e.g. causal forest (wagerathery, 18)
 e.g. BART (hill, 12)
 metalearners  break down CATE into regression subproblems
 subgroup analysis  identify subgroups with treatment effects far from the average
 generally easier than CATE
 staDISC (dwivedi, tan et al. 2020)  learn stable / interpretable subgroups for causal inference
 CATE  estimate with a bunch of different models
 metalearners: T/X/R/Slearners
 treebased methods: causal tree/forest, BART
 calibration to evaluate subgroup CATEs
 main difficulty: hard to do model selection / validation (especially with imbalanced data)
 often use some kind of proxy loss function
 solution: compare average CATE within a bin to CATE on test data in bin
 actual CATE doesn’t seem to generalize
 but ordering of groups seems pretty preserved
 stability: check stability of this with many CATE estimators
 main difficulty: hard to do model selection / validation (especially with imbalanced data)
 subgroup analysis
 use CATE as a stepping stone to finding subgroups
 easier, but still linked to real downstream tasks (e.g. identify which subgroup to treat)
 main difficulty: can quickly overfit
 cellsearch  sequential
 first prune features using feature importance
 target: maximize a cell’s true positive  false positive (subject to using as few features as possible)
 sequentially find cell which maximizes target
 find all cells which perform close to as good as this cell
 remove all cells contained in another cell
 pick one randomly, remove all points in this cell, then continue
 stability: rerun search multiple times and look for stable cells / stable cell coverage
 CATE  estimate with a bunch of different models
causal discovery
 overview
 goal of causal discovery is to identify the causal relationships (sometimes under some smoothness / independence assumptions)
 basics: conditional indep. checks can only determine graphs up to markov equivalence
 2 approaches
 test noise distr. of relationships in different directions
 check variables which reduce entropy the most
 goal of causal discovery is to identify the causal relationships (sometimes under some smoothness / independence assumptions)
 Discovering Causal Signals in Images (lopezpaz et al. 2017)
 C(A, B)  count number of images in which B would disappear if A was removed
 we say A causes B when C(A, B) is (sufficiently) greater than the converse C(B, A)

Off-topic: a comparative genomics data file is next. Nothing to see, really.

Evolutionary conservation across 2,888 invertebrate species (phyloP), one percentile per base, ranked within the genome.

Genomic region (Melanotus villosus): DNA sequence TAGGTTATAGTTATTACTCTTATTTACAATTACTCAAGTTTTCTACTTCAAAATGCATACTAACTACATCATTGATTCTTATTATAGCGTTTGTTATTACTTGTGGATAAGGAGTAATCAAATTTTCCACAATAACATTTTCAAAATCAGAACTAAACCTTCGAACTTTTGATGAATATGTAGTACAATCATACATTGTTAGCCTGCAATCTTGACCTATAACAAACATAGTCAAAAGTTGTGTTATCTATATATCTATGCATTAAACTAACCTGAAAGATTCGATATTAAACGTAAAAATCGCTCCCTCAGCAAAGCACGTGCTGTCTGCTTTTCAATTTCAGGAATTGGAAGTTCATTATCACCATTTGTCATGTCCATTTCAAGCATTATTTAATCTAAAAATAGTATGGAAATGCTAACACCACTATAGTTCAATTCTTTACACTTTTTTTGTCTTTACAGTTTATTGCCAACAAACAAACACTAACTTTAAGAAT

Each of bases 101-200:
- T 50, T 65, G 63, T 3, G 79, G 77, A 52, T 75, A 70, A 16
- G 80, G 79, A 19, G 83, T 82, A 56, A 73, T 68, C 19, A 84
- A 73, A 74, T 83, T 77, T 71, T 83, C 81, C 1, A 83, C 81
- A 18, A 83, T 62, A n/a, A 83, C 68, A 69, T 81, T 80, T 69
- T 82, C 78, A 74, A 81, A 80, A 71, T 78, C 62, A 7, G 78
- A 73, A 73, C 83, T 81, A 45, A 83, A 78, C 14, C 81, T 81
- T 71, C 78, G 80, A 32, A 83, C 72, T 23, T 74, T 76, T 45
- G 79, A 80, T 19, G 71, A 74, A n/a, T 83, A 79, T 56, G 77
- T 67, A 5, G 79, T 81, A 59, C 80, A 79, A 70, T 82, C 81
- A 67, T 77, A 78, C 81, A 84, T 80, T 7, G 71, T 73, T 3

basics
 given joint distr. of (A, B), we want to know if A > B, B> A
 with no assumptions, this is nonidentifiable
 requires 2 assumptions
 ICM: independence between cause and mechanism (i.e. the function doesn’t change based on distr. of X)  this usually gets violated in anticausal direction
 causal sufficiency  we aren’t missing any vars
 ex.
 here noise is indep. from x (causal direction), but can’t be independent from y (noncausal direction)
 in (c), function changes based on input
 can turn this into binary classification and learn w/ network: given X, Y, does X>Y or YX?
 given joint distr. of (A, B), we want to know if A > B, B> A
 on images, they get scores for different objects (w/ bounding boxes)
 eval  when one thing is erased, does the other also get erased?
 Visual Causal Feature Learning (chalupka, perona, & eberhardt, 2015)
 assume the behavior $T$ is a function of some hidden causes $H_i$ and the image
 Causal Coarsening Theorem  causal partition is coarser version of the observational partition

observational partition  divide images into partition where each partition has constant prediction $P(T I)$ 
causal partition  divide images into partition where each partition has constant $P(T man(I))$  $man(I)$ does visual manipulation which changes $I$, while keeping all $H_i$ fixed and $T$ fixed
 ex. turn a digit into a 7 (or turn a 7 into not a 7)
 $man(I)$ does visual manipulation which changes $I$, while keeping all $H_i$ fixed and $T$ fixed


can further simplify the problem into $P(T I) = P(T C, S)$  $C$ are the causes and $S$ are the spurious correlates

any other variable $X$ such that $P(T I) = P(T X)$ has Shannon entropy $H(X) \geq H(C, S)$  these are the simplest descriptions of $P(T I$)
 causal effect prediction

first, create causal dataset of $P(T man(I))$ and train, so the model can’t learn spurious correlations  then train on this  very similar to adversarial training

 assume the behavior $T$ is a function of some hidden causes $H_i$ and the image
 Visual Physics: Discovering Physical Laws from Videos
 3 steps
 Mask RCNN finds bounding box of object and center of bounding box is taken to be location
 $\betaVAE$ compresses the trajectory to some latent repr. (while also being able to predict heldout points of the trajectory)
 Eureqa package does eq. discovery on latent repr + trajectory
 includes all basic operations, such as addition, mult., sine function
 Rsquared value measures goodness of fit
 see also SciNet  Discovering physical concepts with neural networks (iten et al. 2020)
 see also the field of symbolic regression
 genetic programming is the most pervalent method here
 alternatives: sparse regression, dimensional function synthesis
 3 steps